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Setting the Record Straight on South Vietnam

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Born in the Mekong Delta in 1932 to a wealthy land-owning family, Thi Quang Lam spent 25 years in the army and rose to the rank of lieutenant general in the Republic of Vietnam by the time the Vietnam War ended. In Vietnam, he obtained a French baccalaureate in French philosophy and later, in the United States, an MBA. During his military service, he was awarded the Vietnamese National Order, The U.S. Legion of Merit and the Korean Order of Chung Mu. He currently lives in Fremont, Calif. He talked to his son, Andrew Lam, an editor with New America Media.

For Victor Hugo, the famous poet and writer who was a great admirer of Napoleon, the 19th century had only two years. Ce siecle avait deux ans! [This century had only two years.] In those two years, peace was established in Europe and France reigned supreme.

If I could borrow from the great French poet, I would say that for a great number of young men of my generation, the 20th century had only 25 years. Why? From 1950 to 1975, which covered my entire military career, I participated in the birth of the Vietnamese National Army. I grew up and participated with this army that achieved some of the greatest feats in contemporary history, during the Viet Cong Tet offensive in 1968 and during North Vietnam's multi-division Great Offensive in 1972. My career and the careers of my comrades-in-arms abruptly ended in 1975 with the army's tragic demise.

In 1966, when I was 33, I was one of the youngest in the army to become a general. At 39, I became a lieutenant general and was promoted to commander of an Army Corps Task Force along the Demilitarized Zone (DMZ). I was 43 years old when the war ended.

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General Thi (left) in Hue in 1973.

I left Vietnam when Saigon fell in 1975 and joined my family who fled a few days before me in America, got an MBA a few years later, and became a trust officer for Bank of America and raised my family in the suburb north of San Jose. Later on I retired and taught at local high schools in the San Jose area. I taught French, English, Math and PE. I also hold a third-degree black belt in tae kwon do. I still practice at 76, almost everyday, and I go regularly to the gym and play tennis on the weekend and in summer time swim.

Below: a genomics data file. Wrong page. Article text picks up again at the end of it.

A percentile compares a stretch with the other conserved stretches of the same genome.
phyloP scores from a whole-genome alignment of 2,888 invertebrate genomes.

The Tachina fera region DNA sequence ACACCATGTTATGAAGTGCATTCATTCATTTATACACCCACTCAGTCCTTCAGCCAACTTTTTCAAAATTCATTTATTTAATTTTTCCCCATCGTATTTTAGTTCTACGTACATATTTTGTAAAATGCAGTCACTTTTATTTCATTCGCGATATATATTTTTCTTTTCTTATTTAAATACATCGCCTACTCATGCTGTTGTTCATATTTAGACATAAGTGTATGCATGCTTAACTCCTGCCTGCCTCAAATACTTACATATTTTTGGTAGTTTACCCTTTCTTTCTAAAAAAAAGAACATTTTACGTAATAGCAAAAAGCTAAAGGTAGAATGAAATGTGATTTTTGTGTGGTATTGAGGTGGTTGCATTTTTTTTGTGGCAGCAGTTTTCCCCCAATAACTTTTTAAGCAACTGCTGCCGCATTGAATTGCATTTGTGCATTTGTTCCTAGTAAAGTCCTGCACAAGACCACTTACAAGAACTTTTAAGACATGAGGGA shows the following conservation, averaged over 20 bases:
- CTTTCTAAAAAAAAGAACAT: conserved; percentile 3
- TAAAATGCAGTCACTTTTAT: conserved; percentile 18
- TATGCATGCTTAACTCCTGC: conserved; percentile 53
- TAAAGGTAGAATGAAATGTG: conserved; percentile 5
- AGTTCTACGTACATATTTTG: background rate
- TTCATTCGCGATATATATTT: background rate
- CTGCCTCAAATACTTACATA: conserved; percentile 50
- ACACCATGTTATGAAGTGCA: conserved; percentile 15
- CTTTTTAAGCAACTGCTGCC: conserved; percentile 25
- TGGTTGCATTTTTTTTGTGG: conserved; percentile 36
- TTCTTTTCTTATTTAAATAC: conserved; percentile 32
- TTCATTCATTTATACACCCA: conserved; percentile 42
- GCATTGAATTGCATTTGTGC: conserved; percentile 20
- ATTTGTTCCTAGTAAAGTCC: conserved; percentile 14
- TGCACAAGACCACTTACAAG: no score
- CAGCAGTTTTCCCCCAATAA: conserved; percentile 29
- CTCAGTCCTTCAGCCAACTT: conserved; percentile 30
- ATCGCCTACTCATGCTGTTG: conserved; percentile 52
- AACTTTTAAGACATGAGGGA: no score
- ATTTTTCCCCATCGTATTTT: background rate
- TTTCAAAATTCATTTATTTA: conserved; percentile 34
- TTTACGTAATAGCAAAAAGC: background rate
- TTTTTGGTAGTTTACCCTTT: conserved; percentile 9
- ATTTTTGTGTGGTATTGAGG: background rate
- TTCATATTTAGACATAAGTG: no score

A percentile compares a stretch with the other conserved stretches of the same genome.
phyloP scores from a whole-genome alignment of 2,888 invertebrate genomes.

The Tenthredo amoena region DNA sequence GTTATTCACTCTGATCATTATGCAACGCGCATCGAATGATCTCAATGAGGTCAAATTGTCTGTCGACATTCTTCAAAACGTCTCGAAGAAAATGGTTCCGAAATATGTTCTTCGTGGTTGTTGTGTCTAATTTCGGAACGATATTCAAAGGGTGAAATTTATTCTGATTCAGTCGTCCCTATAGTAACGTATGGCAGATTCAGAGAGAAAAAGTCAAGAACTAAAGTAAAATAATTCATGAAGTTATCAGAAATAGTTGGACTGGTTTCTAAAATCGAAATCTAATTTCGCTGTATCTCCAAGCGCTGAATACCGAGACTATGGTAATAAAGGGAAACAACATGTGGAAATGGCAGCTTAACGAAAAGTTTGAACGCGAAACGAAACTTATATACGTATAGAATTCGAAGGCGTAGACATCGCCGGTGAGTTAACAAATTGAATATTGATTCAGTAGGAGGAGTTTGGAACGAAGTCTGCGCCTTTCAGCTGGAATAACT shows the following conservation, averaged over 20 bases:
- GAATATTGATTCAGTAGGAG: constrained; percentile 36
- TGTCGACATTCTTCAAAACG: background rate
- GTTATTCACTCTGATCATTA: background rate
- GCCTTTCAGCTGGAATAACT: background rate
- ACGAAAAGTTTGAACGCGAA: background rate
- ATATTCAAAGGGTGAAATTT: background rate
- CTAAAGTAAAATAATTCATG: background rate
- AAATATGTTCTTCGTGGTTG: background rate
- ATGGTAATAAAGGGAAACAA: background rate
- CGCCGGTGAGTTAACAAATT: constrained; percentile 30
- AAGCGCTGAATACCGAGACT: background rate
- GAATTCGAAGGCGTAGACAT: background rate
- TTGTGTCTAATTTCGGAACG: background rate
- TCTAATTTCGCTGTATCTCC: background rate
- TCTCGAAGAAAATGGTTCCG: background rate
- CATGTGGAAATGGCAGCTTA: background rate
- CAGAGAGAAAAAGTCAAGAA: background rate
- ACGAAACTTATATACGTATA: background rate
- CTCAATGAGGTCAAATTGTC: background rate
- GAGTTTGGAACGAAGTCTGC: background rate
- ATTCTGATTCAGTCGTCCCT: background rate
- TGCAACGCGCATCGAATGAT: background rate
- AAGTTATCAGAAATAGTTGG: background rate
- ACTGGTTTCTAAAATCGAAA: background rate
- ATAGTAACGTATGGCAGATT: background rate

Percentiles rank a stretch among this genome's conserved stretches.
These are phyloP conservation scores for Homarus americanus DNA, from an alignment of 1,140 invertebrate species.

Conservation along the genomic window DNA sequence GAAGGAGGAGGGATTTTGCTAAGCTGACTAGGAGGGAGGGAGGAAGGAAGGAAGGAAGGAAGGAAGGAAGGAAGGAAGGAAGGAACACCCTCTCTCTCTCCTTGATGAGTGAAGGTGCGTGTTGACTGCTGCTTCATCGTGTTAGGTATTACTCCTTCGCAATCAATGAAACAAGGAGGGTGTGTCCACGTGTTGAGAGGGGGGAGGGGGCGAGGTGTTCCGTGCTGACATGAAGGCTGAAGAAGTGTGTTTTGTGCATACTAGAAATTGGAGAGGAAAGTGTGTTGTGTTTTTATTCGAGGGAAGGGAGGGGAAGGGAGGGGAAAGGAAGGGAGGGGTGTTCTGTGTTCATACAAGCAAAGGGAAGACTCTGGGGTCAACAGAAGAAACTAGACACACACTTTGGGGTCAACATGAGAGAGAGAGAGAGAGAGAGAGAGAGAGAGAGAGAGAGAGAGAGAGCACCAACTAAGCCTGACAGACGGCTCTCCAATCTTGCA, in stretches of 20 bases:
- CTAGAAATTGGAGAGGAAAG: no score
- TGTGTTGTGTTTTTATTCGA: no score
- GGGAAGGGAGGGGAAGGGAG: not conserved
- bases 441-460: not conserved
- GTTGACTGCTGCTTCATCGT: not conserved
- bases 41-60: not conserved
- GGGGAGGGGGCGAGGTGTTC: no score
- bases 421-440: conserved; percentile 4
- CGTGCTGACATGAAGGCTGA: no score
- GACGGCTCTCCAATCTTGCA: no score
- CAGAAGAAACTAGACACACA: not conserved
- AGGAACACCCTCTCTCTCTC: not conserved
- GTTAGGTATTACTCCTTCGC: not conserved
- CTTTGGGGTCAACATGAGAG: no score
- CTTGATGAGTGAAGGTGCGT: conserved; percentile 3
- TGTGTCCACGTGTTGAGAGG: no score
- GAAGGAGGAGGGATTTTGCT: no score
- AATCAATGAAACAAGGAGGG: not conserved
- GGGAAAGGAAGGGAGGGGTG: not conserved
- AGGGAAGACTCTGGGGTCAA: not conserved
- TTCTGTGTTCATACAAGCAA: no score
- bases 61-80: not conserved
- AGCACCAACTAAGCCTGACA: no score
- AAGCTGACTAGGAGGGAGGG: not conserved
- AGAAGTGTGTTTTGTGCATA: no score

After retirement, I was reluctant to write a book about myself. I agree with the French proverb that "le moi est haïssable," [The me is detestable]. But I changed my mind.

The literature in the U.S. regarding the Vietnam War is one-sided. Books written by American soldiers, journalists, historians, and public officials only view the war from the American perspectives while the perspectives the South Vietnamese army, their former ally, was often ignored or worse, portrayed as cowardly and weak, despite the fact that more than a 300,000 South Vietnamese soldiers died during the course of the war as compared to 58,000 American soldiers -- our toll and suffering was far greater than what Americans cared to imagine or know.

Many American journalists were antiwar. The war was presented from the most unfavorable angles with the media sensationalizing the news and distorting the truth if necessary to achieve its antiwar objectives. It is no secret that, for one reason or another, the U.S. media was biased -- if not outright hostile -- to the Vietnam War. They carry that attitude toward looking at the history of the Vietnam War as well.